Can bare concrete be utilized as an anti-static floor finish, for ESD control?
Bare unsealed concrete exhibits antistatic (and dissipative or conductive) tendencies, depending on the volume of moisture vapor permeating through it. The higher the moisture content, the higher the conductivity. Due to variable moisture levels, concrete has very unpredictable conductivity. Concrete floors cannot be designated to be ESD Flooring, due to this uncertainty of electrical resistance. The conductivity is subject to changing environmental and geological conditions, which will not allow for certification as an ESD floor. Another disadvantage of bare unsealed concrete, compared top an esd floor finish, is that potential high conductivity usually means a damp and often dusty building, with a floor that is difficult to clean and maintain.
Note: ANSI/ESD S 20-20 2007 requires a system resistance of < 35M ohms from a person, through the footwear and the anti static floor, and then to earth ground. Discharge or dissipation is directly related to conductivity and not antistatic properties. Calling a floor “antistatic” only means that floor will not contribute to tribocharging. It does not mean that it will also act as a ground.
What is the difference between static dissipative flooring, & static conductive flooring?
In general, dissipative or conductive refers to conductivity range (resistance to ground) for anti static flooring using in electronics environments, versus explosion proof environments. However, these terms are not appropriate for a complete specification, for static control flooring. ESD control flooring specifications should be based on both its propensity to tribocharge people, and its electrical resistance to ground. Terms such as dissipative and conductive, do incorporate these necessary properties. Engineers must verify the following properties, for evaluating ESD floors for its ability to control static:
1) The esd floor coating will not generate > 100V when someone walks on it;
2) The sum total system resistance of the: person+footwear+walking surface to ground, is < 3.5 x 107 or 35 meg-ohms (35 million ohms).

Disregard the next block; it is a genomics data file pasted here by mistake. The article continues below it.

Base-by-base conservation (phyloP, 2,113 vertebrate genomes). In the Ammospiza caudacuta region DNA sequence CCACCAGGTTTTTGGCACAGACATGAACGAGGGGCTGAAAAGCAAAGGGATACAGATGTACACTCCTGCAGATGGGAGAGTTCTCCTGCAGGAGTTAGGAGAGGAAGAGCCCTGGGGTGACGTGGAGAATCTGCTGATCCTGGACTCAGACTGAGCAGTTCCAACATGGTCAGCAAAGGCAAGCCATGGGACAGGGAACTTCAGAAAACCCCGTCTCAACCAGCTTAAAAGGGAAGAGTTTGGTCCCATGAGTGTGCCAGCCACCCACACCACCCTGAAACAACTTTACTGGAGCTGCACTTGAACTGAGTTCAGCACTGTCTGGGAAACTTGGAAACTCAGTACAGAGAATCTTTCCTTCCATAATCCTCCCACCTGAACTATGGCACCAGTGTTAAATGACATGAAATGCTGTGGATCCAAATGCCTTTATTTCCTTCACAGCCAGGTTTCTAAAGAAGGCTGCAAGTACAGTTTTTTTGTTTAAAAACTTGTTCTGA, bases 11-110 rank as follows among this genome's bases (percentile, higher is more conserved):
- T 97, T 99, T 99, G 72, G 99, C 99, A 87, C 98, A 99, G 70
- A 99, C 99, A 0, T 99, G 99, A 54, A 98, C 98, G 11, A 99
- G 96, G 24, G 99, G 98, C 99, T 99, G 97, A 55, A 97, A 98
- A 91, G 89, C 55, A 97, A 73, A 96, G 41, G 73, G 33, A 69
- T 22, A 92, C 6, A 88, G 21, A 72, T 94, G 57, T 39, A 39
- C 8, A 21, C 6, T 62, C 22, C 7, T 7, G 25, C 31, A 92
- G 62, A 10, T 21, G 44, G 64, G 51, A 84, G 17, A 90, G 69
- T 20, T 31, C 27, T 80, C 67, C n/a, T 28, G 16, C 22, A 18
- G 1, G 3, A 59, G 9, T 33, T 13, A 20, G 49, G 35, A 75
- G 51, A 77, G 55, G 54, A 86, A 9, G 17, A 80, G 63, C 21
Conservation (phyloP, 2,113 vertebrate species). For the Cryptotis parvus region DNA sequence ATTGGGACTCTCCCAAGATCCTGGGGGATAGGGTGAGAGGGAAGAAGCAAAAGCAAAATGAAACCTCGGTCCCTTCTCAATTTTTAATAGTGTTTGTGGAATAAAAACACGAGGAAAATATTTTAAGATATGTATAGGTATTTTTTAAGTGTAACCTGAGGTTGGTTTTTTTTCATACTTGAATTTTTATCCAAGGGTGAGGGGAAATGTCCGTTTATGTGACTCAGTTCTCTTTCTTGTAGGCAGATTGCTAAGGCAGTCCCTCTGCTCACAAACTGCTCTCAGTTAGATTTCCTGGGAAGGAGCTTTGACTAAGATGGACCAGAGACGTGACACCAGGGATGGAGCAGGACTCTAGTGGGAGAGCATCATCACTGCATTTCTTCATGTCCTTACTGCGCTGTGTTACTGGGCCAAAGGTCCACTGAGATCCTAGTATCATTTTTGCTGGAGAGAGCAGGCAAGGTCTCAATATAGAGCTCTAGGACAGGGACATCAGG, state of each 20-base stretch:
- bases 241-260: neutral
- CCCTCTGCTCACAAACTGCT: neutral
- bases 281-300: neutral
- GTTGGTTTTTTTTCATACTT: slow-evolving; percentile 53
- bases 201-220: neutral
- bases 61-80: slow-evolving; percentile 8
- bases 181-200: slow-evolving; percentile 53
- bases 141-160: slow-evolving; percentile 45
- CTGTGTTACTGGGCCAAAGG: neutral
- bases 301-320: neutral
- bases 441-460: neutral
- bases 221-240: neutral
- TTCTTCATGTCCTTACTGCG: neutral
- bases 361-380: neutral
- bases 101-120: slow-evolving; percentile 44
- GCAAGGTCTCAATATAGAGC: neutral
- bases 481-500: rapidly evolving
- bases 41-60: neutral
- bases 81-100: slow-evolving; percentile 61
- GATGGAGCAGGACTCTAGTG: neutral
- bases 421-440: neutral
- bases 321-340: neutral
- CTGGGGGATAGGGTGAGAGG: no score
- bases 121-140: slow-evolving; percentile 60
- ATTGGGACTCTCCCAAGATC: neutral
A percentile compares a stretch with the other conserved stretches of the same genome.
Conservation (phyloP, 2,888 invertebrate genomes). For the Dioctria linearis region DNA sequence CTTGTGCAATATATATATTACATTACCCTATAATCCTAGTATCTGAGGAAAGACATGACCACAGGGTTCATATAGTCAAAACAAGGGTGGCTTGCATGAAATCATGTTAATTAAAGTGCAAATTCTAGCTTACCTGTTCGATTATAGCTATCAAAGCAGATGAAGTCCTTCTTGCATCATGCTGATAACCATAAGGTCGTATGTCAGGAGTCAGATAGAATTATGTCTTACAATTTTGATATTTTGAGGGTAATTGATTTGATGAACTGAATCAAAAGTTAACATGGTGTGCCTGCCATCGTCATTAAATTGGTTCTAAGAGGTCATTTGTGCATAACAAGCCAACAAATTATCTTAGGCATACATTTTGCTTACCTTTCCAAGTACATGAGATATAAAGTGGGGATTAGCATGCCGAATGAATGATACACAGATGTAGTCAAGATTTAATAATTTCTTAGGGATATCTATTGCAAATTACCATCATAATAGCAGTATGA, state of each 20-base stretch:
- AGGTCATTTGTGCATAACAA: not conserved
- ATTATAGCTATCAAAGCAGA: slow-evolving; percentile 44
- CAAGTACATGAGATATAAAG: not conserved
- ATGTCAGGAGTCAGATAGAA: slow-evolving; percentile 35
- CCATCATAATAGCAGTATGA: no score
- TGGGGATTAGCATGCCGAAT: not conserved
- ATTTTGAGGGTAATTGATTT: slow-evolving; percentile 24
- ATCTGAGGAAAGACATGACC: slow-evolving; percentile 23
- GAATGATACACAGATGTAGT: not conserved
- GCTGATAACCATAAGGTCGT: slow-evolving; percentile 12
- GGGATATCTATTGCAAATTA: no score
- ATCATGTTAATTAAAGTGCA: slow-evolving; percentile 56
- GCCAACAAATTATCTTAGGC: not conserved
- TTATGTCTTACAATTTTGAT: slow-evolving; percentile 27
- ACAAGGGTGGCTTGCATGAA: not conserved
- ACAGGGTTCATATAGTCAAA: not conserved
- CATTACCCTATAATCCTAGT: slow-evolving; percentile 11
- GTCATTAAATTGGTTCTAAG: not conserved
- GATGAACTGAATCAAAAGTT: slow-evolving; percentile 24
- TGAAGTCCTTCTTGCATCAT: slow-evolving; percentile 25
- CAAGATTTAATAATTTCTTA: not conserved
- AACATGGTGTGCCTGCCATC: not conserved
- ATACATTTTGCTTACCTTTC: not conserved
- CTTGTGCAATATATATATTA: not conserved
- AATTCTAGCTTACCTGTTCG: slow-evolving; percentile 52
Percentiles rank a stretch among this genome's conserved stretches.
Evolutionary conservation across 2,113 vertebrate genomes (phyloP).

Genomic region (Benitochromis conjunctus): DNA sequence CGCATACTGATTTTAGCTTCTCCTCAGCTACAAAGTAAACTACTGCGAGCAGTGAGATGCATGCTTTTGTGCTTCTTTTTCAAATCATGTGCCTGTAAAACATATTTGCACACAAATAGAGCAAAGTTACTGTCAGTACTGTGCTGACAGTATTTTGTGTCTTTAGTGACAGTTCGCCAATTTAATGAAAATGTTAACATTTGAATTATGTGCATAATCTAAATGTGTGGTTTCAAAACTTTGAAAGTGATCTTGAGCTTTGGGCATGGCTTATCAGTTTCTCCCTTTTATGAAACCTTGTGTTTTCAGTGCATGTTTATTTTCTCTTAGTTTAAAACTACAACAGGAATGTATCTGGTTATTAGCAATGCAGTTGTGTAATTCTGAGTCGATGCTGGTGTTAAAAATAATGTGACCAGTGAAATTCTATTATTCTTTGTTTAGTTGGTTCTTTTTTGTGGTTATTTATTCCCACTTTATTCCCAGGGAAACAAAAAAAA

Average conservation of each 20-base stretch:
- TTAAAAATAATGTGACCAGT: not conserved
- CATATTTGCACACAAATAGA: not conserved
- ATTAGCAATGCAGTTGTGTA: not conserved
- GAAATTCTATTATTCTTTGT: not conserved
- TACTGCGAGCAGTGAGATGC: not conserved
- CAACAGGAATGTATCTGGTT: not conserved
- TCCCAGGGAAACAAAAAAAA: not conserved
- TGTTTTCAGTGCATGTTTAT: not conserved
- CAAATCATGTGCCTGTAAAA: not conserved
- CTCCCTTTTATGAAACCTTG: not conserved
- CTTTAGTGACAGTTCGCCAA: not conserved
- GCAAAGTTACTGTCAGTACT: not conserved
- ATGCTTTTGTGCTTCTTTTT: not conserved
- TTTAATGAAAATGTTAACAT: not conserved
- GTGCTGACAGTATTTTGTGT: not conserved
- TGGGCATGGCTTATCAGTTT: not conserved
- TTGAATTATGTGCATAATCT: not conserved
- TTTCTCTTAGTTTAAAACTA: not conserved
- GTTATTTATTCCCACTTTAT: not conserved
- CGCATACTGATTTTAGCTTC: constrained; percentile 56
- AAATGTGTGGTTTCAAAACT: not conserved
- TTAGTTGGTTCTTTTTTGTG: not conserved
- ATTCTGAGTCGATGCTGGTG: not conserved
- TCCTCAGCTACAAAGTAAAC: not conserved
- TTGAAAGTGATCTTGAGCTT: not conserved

Should I use an anti static coating, or a conductive floor coating?
The word antistatic does not designate some special electrical resistance range. Antistatic merely refers to a material’s propensity to charge other materials during contact and separation. You should look at antistatic properties as part of an ESD control program, that includes resistance to ground and tribocharge performance at low relative humidity conditions.
How are ESD epoxy floor coatings made conductive?
ESD floor coating manufacturers utilize different methods for making the coatings conductive, including: fiber technology, conductive aggregate additives, carbon and graphite particulate blending and sometimes a combination of several in the same coating.
How long do conductive properties last?
Conductive properties should last for the life of the product. However some “dissipative” vinyl products require regular recoating with antistatic floor finish in order to maintain acceptable electrical properties. Some ESD carpets require periodic applications of a topical antistat treatment.
All of EP Floors Corp electrostatic flooring maintain conductive properties for the life of the product, even as they wear. No maintenance is required to maintain it’s electrical properties. They are “built into” the floor.
Make sure you read the fine print of competitor’s products !
Can a conductive floor become a “live wire”?
If the ESD flooring has a resistance to ground > 25,000 ohms the floor can be used in manufacturing and industrial applications. Most standards recognize the 25,000 ohm number as a safe lower parameter, in case 110 volts “shorted” to the floor.
How does relative RH affect the performance of an ESD floor?
Static charges buildup faster, when the RH (relative humidity) is low. Static charge capacity also increases on surfaces when the air is dry. This can be a problem for antistatic flooring such as carpet and vinyl. However, resistance to ground does not vary with humidity for our epoxy esd floor coating, and our polyurethane esd floors.
Can your new floor be installed over an existing floor?
This usually requires an analysis of site conditions, including detailed photos and/or site inspection. Generally speaking, a new epoxy or polyurethane ESD floor coating system can be installed over an old esd floor coating, as long as the old floor coating(s) is well adhered. For existing vinyl floors, it must be structurally intact, and bond testing must be performed, with further analysis required.
Do I need to worry about moisture protection w/ ESD floor systems?
Moisture emission through concrete slabs can cause problems with all types of seamless and vinyl flooring. Most manufacturers recommend that levels do not exceed 3 pounds of moisture (per 1000 square feet per 24 hour period). This may cause serious problems, such as delamination, blisters/bubbling, cracking, and staining. High moisture can also lead to the development of bacteria and molds, which, in addition to causing foul odors, contribute to sick building syndrome. Testing the concrete floor for water vapor emissions is easy, low cost, and can prevent headaches and expense in the future. READ MORE…